Rep. Grayson: Obama Needs to Push Health Care In Earnest -- With a Public Option
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Rep. Alan Grayson, D-Fla., has a message for Senate Democrats: Pass health care with a public option -- and pass it quickly. On Wednesday, Grayson joined Adam Green of the Progressive Change Campaign Committee and Jim Dean of Democracy for America in delivering some 225,000 petitions to Senate Majority Leader Harry Reid that demand the Senate leadership use a procedure it has avoided so far in the health care fight in order to pass a bill that contains a public health insurance option. CREDO Action also co-sponsored the petition.
So far in the battle for health care reform, Senate proponents have found themselves hemmed in by the Republicans' profligate use of the filibuster, which allows the minority to hold up a vote on any measure until opponents can muster 60 votes to bring a bill to the floor. In addition, Senate Democrats just lost a seat in the Massachusetts special election for the seat vacated by the death of Sen. Ted Kennedy. (The seat was won by Republican Scott Brown, with a lot of help from the Tea Party crowd.)
But a procedure called reconciliation allows measures that pertain to the budget to pass on a simple majority of 51 votes. That's how President Bush passed his tax cuts for the wealthy -- through the reconciliation process. Now some House Democrats, including Grayson, Jared Polis of Colorado and Chellie Pingree of Maine are calling on their Senate colleagues to pull out the stops to add a public option to the Senate health care reform bill. (Pingree and Polis have penned a letter to that effect, in which they are urging other members to add their signatures.)
Grayson burst into the health care debate with a vengeance last year when he defined the Republican health care plan as: "If you get sick, die quickly." Soon, he was a darling of progressives, bringing his combative style to a string of appearances on cable news shows.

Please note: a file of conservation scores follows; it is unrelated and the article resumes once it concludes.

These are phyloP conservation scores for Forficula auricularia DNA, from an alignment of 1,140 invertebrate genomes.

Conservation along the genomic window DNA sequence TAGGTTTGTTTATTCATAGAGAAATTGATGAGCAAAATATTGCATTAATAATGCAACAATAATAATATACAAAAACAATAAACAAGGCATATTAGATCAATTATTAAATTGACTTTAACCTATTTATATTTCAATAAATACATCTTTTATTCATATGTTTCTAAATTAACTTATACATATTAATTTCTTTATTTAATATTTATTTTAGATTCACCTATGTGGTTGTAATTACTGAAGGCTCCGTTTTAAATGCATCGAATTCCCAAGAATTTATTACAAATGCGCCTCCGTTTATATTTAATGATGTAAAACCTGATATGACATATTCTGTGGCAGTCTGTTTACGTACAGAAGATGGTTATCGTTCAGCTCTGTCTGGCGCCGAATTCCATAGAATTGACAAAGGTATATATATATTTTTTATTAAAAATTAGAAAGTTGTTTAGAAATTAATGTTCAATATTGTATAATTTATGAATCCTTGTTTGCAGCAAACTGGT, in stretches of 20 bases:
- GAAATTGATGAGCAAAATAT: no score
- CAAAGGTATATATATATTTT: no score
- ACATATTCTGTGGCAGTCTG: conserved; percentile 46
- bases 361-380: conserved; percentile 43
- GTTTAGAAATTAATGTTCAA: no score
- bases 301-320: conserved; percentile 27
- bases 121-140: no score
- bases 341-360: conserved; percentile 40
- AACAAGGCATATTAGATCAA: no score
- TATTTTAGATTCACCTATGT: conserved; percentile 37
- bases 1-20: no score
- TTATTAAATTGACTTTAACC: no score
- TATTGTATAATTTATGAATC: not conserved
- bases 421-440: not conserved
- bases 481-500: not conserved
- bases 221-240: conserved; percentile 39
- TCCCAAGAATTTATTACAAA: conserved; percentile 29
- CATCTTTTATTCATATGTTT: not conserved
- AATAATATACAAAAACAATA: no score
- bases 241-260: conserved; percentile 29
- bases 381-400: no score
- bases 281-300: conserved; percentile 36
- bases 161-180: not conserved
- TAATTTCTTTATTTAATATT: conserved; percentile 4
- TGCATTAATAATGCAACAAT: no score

Today, AlterNet caught up with the congressman before today's petition-delivery event outside a Senate office building. If the Senate was barely able to negotiate a bill when Democrats arguably had 60 votes, could a bill with a public option really pass now that the Dems have only a 59-vote majority?
"There's no question; it's clear that something can happen," Grayson told AlterNet. "This is a democracy, and ultimately in a democracy, the majority rules. We didn't have a 60-vote majority until just a couple of months ago, and now people are frustrated because we don't have it anymore. Well, historically, it's an anomaly -- it's happened only 14 years out of 222, and somehow we managed to preserve the union, and survive and pass laws now and then as needed. And there's no reason why we can't do it again here."
Yet efforts by President Obama to push Congress to include a public option in the Senate bill that passed on Christmas Eve were tepid at best, and the Senate bill consequently omitted a public insurance plan. Could the Senate possibly pass a public option through reconciliation without a strong push from the White House?
"We'll see," Grayson said. "I think that the White House should make a strong effort, regardless of whether it's required or not, because this is very important to the lives of so many Americans."
Grayson embraced the idea of resorting to the reconciliation process, which was avoided in the last go-round because it was seen as unnecessarily provocative by the White House.
"Why not?" Grayson asked. "If it's good enough for tax cuts for the rich, it's good enough for health care for all."